A Blog For
For Small Business Owners and Leaders
We often talk about leaders needing to be passionate about their businesses. And I agree with that wholeheartedly. But we know that crises will arise at some point or another (like now!). I believe that element of DISpassion that can help us lead through those difficult times. You HAVE to be able to back away from a challenging situation and analyze it rationally. Here are some thoughts about how to manage with clarity and level-headedness.
Congrats! You did it! You checked that “customer feedback” item off your to-do list. (But I truly hope that your customer feedback efforts are SO much more than that!) One question we hear is “What happens now? What do we do with what we learned?” Way too often organizations think that once the survey is closed and they have looked at the findings the process is over. But there are is so much more to do that can positively impact your customer relationships. Here are som tips for helping you take those all-important next steps.
What causes hesitation about developing a strategic plan? There are a number of reasons (excuses?) put forth, but one of the main ones we hear is that plans are just a lot of words. It will get put on a shelf somewhere and not make any concrete difference in their business. Well, like anything else, it depends on your intentions and it depends on your willingness to allow your plan to do what they are designed to do – serve as a guide to your future. Your strategic plan should have an observable, tangible impact on your business. Here are some ideas for how to make your plan tangible.
Perhaps the most difficult part of the strategic plan is changing your mindset. It’s not just about the things you will DO to achieve your strategic goals; but also maybe more importantly the things you STOP doing. If we truly want to put on a new face and achieve that big, bold set of strategic goals, the way we’ve done things before often just won’t work anymore. We need to allow ourselves to STOP doing what we often need to think about something new.
This post shares some ideas to consider as you plan and implement your strategic change.
Many organizations say they want to grow, but their actions show something different. There are a number of things that seem to be getting in the way of their growth. It’s important for you as a business leader be honest with yourself and identify if any of these (or more than one) might be a roadblock getting in the way of your business’s growth. This post will look at these issues and offer some solutions to help you get past them.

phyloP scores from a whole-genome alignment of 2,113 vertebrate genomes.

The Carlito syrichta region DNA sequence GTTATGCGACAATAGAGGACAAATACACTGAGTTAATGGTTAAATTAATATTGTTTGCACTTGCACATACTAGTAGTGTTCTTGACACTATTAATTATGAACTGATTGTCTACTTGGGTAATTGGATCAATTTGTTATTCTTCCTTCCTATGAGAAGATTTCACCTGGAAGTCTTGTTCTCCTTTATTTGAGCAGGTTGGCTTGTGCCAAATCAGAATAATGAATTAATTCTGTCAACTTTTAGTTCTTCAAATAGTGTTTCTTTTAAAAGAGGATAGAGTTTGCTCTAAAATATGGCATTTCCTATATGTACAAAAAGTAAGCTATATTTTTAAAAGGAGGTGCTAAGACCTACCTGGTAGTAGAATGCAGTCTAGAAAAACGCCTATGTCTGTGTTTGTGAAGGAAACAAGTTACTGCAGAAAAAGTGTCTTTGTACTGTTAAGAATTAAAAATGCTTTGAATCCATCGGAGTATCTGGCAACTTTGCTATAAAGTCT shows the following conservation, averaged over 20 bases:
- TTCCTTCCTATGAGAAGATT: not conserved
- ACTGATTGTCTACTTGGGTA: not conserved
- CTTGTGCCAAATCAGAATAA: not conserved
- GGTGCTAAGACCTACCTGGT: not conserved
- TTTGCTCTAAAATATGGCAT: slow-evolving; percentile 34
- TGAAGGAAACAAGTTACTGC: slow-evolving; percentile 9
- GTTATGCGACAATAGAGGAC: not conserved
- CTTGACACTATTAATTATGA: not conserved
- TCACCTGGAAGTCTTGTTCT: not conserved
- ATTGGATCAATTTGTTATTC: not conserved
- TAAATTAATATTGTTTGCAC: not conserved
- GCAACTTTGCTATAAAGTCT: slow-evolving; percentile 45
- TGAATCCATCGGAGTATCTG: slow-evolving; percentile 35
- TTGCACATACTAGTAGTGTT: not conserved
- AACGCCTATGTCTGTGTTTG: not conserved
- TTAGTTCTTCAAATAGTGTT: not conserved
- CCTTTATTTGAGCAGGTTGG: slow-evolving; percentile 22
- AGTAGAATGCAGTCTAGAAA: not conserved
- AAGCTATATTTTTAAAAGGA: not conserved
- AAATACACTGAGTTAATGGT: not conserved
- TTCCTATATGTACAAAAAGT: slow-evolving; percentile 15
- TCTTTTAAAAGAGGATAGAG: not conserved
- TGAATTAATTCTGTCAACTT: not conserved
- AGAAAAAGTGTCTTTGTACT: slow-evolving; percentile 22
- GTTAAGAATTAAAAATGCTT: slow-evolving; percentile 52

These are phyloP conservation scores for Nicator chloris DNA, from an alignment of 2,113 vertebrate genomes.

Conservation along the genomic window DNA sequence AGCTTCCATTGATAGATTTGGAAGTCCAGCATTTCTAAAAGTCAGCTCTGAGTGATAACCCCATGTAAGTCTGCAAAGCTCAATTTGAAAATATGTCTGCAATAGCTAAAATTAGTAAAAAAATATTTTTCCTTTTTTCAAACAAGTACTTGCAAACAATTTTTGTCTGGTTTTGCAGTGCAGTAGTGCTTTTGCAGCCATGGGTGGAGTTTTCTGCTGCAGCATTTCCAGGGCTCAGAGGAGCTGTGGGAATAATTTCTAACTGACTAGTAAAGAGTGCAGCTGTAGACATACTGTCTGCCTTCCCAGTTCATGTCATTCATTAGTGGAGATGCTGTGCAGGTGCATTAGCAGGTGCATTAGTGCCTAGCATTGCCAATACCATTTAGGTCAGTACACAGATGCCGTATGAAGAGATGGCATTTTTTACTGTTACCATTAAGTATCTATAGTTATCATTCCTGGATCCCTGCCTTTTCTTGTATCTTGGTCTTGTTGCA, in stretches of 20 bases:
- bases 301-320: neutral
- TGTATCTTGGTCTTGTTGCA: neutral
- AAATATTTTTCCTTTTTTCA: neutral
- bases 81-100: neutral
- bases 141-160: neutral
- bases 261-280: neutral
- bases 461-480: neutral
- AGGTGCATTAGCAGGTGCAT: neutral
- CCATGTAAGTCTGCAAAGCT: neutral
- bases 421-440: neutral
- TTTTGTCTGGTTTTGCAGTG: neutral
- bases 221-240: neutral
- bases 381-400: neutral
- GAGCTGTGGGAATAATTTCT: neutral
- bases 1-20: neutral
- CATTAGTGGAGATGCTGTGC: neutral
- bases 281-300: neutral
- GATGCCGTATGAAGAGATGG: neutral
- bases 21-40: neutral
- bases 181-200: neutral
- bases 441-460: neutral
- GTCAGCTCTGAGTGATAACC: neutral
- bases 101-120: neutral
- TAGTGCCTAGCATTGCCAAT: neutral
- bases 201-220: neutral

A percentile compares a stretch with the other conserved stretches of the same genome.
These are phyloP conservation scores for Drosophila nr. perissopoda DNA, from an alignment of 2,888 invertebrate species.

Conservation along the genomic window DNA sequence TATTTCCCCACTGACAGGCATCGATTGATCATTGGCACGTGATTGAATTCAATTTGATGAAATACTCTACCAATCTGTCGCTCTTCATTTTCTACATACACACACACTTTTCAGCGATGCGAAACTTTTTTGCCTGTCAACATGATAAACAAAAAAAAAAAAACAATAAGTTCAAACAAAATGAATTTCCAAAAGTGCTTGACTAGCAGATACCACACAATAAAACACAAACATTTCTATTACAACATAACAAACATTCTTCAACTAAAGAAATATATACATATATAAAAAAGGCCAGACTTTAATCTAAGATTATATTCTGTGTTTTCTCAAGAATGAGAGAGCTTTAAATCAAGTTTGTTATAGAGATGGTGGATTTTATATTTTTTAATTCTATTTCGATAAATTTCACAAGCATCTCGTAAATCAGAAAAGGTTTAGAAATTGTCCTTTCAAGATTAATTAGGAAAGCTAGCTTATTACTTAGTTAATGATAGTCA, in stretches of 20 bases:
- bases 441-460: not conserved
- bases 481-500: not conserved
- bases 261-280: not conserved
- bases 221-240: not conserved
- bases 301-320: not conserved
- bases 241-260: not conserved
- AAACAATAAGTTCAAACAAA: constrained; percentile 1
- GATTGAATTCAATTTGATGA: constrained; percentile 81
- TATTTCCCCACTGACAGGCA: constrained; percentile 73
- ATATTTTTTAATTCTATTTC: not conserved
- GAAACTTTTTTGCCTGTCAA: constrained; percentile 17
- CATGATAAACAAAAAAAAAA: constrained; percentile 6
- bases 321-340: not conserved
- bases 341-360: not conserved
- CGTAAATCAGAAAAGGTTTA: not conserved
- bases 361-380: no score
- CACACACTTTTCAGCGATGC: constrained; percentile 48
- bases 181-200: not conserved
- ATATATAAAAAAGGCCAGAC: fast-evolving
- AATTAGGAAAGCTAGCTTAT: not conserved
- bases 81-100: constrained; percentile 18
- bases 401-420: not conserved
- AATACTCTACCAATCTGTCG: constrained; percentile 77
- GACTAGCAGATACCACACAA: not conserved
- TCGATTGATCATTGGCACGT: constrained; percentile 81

There’s no denying it. The labor market is tight. Getting the right employees continues to get more difficult. The current unemployment rate in the US
I probably don’t need to tell you, it is not uncommon for market and/or customer research to result in uninformative or somewhat random data or information that is unactionable. Why? Most often it is because we aren’t asking the right questions. We aren’t asking questions that are truly important to the customer relationship. This post will describe how to ask the most informative questions.
Re-watching one of my all-time favorite TV series – The West Wing gave me some thoughts about how we run our businesses. We often get into a situation where we are managing what comes up. Getting along. And (if we were being honest with ourselves) being mostly reactive and certainly uninspiring. But what if we got our organizations focused on some big, bold, impactful goals for the next 365 days?
When people think about planning for their organization, they most often think “Business Plan -> Startup”, “Strategic Plan -> Established Company”. And in many ways that is true; but not exclusively and not necessarily for the reasons they think. It’s not so much a “new company” vs. “mature company” thing as it is a “Who’s my target audience?” thing. The decision depends on what you are trying to communicate and to whom. They are definitely not the same or interchangeable. Know your purpose and you will know which plan to build at a given time. So which one do you need? The truth is, you need both – or a hybrid.